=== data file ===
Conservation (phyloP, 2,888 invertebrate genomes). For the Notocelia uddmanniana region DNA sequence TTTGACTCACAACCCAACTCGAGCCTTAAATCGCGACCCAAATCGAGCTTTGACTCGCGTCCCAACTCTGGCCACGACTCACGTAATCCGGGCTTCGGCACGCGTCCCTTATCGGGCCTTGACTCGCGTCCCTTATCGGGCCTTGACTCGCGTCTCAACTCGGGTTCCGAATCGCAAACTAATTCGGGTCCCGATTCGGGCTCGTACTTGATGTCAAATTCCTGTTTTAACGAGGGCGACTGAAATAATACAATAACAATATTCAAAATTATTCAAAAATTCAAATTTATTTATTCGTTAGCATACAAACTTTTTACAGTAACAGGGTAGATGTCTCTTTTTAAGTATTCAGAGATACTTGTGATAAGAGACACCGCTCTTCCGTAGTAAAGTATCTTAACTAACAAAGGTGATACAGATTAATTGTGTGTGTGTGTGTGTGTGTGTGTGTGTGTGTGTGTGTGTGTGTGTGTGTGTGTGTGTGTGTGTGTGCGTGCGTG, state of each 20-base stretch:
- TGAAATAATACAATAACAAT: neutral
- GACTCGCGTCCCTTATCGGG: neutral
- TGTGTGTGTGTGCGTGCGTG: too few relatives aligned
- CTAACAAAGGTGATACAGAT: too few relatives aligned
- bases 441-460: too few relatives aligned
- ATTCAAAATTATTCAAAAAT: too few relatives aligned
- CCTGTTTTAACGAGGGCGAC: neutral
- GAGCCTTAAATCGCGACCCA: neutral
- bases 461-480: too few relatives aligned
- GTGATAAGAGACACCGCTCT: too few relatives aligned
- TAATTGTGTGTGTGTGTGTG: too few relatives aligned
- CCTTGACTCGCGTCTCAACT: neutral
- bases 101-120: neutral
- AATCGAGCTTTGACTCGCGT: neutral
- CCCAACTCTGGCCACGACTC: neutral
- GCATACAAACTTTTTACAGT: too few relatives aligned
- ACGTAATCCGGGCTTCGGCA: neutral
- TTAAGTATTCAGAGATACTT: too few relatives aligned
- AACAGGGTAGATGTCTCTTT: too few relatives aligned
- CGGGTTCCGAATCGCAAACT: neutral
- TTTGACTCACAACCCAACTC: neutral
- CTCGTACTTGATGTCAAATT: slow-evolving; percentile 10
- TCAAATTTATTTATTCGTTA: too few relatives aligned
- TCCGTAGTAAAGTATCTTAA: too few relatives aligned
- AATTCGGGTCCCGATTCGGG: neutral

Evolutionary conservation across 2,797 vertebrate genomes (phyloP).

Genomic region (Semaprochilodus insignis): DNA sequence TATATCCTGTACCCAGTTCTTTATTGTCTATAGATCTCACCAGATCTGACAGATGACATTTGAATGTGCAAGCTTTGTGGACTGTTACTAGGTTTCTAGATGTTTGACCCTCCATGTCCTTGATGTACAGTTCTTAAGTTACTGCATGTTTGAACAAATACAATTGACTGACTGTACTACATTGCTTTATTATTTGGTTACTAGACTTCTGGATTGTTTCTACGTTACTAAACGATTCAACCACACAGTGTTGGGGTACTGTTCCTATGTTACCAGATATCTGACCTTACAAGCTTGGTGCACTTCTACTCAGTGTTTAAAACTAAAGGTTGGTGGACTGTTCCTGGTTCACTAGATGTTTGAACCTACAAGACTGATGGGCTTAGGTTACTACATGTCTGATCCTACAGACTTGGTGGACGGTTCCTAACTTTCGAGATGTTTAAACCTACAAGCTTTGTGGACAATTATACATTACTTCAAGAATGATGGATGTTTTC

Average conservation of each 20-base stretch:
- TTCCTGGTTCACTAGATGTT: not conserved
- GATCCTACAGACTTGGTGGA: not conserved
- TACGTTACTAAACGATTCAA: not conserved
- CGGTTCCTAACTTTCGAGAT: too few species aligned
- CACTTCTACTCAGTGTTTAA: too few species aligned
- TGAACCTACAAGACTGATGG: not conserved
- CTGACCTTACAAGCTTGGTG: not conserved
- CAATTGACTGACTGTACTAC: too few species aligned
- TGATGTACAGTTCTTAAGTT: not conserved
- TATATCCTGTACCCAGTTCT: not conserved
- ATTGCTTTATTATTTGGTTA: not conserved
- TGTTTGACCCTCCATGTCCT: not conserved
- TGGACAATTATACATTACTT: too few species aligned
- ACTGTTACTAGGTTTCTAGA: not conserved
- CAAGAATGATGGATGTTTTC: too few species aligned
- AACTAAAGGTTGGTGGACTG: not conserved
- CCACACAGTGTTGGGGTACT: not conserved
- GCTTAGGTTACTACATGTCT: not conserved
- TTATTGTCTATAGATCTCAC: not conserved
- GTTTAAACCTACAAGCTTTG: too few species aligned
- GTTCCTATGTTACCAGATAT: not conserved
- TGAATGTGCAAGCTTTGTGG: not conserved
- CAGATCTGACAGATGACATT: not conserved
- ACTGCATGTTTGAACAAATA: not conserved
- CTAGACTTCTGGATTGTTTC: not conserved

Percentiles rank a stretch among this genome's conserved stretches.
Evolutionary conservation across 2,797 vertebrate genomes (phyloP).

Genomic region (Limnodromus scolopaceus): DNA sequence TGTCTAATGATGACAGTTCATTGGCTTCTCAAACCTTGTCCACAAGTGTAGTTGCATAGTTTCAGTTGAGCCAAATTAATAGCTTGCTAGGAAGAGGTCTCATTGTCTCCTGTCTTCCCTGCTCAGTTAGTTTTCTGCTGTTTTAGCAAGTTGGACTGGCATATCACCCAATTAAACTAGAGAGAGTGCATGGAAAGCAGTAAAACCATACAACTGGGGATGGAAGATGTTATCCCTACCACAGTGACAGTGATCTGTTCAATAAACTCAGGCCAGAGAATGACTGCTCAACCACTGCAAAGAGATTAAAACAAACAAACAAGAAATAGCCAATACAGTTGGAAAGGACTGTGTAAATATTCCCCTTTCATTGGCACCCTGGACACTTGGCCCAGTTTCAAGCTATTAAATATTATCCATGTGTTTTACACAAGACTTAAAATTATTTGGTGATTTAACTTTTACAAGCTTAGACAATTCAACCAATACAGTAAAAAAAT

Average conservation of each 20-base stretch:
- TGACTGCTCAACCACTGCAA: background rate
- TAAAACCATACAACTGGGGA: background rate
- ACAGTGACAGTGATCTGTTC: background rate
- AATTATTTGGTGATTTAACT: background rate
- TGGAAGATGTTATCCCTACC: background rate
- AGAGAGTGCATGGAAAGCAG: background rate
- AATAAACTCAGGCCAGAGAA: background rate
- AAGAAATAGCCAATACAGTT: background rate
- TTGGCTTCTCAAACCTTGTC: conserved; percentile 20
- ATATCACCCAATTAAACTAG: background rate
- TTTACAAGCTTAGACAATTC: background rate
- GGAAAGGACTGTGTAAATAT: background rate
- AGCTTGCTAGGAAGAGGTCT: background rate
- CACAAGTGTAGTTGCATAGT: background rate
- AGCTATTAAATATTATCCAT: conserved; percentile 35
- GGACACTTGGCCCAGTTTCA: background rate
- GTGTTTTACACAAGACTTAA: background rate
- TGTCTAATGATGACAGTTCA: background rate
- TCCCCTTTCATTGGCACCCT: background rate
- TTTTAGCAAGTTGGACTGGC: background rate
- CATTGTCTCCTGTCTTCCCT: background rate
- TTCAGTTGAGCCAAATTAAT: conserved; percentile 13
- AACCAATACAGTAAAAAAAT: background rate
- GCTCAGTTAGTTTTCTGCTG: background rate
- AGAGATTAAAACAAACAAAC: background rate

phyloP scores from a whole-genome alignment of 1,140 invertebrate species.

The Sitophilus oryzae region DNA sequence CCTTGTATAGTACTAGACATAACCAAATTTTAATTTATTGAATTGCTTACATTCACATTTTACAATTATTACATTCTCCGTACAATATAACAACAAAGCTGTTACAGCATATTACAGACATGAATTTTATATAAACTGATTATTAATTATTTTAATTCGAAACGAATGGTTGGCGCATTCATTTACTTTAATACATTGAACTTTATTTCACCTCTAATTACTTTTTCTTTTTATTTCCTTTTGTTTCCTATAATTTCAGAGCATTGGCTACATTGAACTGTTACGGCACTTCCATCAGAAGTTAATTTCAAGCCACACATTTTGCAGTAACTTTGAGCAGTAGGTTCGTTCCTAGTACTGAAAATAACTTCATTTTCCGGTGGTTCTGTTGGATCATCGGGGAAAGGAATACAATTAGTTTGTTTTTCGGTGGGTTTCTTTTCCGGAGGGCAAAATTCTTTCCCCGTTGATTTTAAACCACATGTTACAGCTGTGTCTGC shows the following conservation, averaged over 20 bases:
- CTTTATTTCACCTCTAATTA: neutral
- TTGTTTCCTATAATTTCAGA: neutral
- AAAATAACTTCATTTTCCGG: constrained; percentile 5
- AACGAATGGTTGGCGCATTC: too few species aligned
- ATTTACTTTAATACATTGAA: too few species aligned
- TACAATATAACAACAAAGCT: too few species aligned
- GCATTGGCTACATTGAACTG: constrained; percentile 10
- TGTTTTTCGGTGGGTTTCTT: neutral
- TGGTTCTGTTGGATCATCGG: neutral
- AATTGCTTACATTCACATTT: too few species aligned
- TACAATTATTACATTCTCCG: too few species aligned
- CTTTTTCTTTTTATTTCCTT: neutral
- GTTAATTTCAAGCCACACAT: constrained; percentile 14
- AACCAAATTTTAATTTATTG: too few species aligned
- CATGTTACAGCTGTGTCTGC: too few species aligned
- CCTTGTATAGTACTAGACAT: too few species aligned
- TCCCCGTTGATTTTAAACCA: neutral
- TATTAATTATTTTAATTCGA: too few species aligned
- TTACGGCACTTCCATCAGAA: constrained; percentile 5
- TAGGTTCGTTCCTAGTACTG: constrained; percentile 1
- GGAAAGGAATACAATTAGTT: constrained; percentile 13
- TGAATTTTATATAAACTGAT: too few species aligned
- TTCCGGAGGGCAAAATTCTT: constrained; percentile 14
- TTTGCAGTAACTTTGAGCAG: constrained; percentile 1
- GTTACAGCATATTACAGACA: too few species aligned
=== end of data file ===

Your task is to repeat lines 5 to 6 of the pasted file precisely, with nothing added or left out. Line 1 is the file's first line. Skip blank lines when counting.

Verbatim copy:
- CTAACAAAGGTGATACAGAT: too few relatives aligned
- bases 441-460: too few relatives aligned